Registrations for Brussels air quality study exceed expectations
In total 5 578 people have registered for CurieuzenAir, the citizen survey on air quality in the capital. That is almost double the number of measuring kits available. ULB and the urban movement BRAL, two of the project’s driving forces, are pleased with the success. The measurements will start on 25 September and will take four weeks.
The final participants were selected via an algorithm, which covers the entire territory. They receive one of the 3 000 measuring kits to measure the air quality in their street. This is the largest air quality measuring network in Europe. Also, at 16 Wetstraat, the prime minister’s office address will be a measurement point.
Insight into exposure to air pollution
The participants in the CurieuzenAir will attach a sign, which looks like a sign from a real estate agent, to a window in the front of their home. The sign has a nose with measuring tubes that measure the concentration of nitrogen dioxide (NO2), an indicator of the impact of traffic on air quality.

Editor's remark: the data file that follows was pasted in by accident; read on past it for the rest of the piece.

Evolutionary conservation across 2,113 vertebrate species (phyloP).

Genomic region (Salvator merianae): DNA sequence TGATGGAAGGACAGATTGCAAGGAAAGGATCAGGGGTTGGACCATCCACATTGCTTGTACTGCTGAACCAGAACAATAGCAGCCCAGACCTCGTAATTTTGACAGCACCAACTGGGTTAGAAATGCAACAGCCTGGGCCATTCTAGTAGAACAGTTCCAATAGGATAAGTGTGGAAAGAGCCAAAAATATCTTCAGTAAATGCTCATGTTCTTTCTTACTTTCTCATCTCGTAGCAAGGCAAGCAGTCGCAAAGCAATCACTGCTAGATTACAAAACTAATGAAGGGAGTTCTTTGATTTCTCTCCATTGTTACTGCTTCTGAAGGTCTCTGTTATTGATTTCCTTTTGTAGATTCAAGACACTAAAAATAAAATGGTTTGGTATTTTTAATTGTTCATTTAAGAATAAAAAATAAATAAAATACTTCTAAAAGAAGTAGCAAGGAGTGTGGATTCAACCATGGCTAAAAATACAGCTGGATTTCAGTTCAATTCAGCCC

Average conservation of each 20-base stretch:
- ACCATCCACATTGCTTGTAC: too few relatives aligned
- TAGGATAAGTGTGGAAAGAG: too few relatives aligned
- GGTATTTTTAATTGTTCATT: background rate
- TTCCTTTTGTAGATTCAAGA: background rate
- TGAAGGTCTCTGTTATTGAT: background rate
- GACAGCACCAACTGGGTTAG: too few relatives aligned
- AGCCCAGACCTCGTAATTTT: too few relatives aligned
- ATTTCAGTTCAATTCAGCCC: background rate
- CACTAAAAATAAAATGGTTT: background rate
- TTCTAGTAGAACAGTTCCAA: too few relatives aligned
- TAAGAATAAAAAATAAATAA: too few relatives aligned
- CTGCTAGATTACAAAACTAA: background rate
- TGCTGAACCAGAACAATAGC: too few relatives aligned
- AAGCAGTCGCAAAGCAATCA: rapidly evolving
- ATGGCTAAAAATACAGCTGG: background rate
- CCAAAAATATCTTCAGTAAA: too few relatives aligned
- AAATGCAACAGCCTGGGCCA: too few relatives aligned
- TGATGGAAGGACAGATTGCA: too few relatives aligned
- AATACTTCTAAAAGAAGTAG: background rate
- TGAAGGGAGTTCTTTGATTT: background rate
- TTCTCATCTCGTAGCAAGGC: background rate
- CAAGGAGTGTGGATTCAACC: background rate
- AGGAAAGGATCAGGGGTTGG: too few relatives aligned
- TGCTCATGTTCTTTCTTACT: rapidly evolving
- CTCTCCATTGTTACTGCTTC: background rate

After four weeks, the data are subjected to quality control and calibrated against the eleven permanent measuring stations of Brussels Environment. The data should provide scientists with insights into exposure to air pollution in Brussels and the possible health consequences for the capital’s inhabitants.
Due to the so-called canyon effect, the air quality differs from place to place. In narrow, busy streets, pollutants linger longer, which does not improve the air quality.
EU pilot project
CurieuzenAir brings together universities, NGOs, public authorities, and media partners. The data are collected under the direction of scientists from the University of Antwerp. The socio-economic analysis is led by the Université Libre de Bruxelles.
CurieuzenAir is also a pilot project for other European cities. In addition, it contributes to the European Union’s Zero Pollution Action Plan.
CuriousNoses in the Garden, the largest ever citizen study in Flanders on heat and drought, recently installed 500 smart sensors or ‘field daggers’ in different potato fields all over Flanders. It is an initiative that follows the large-scale Curieuze Neuzen, or CuriousNoses, survey conducted in Flanders in 2018.
The European Environmental Agency (Europees Milieu Agentschap, EMA) estimates almost 9 000 premature deaths caused by particles in the air. However, according to the results of the fixed measuring stations, air quality in Brussels continues to improve in recent years.